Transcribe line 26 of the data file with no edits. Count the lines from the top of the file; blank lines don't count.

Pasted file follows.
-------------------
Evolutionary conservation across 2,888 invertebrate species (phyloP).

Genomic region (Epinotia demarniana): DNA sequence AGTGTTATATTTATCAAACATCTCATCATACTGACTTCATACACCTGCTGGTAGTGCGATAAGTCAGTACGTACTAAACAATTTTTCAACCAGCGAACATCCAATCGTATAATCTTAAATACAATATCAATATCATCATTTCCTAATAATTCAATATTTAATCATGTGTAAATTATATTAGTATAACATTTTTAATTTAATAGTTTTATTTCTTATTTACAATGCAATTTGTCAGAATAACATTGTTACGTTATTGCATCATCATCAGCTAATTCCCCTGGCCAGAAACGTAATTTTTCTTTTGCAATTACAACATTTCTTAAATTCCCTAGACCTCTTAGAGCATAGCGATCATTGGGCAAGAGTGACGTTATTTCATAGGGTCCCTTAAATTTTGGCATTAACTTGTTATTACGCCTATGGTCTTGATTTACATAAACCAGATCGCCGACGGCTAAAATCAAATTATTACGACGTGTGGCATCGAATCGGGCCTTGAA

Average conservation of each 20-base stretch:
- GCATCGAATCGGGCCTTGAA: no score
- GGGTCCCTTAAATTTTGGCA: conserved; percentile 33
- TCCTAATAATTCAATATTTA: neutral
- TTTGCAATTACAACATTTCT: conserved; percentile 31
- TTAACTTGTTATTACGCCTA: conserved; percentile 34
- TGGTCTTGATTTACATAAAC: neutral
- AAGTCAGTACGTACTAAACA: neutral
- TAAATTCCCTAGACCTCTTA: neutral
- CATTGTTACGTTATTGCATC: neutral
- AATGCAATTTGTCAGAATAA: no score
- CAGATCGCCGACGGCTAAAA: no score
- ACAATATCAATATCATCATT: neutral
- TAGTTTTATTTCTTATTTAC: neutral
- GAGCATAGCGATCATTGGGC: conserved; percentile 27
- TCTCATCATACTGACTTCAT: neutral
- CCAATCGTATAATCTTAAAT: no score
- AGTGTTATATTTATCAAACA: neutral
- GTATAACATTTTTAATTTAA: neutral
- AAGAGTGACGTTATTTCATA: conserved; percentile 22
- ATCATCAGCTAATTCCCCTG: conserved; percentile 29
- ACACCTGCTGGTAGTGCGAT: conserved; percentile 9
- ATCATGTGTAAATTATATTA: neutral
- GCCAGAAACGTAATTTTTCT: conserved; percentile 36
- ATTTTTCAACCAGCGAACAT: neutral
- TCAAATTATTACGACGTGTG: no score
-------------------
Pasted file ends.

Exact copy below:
- GCCAGAAACGTAATTTTTCT: conserved; percentile 36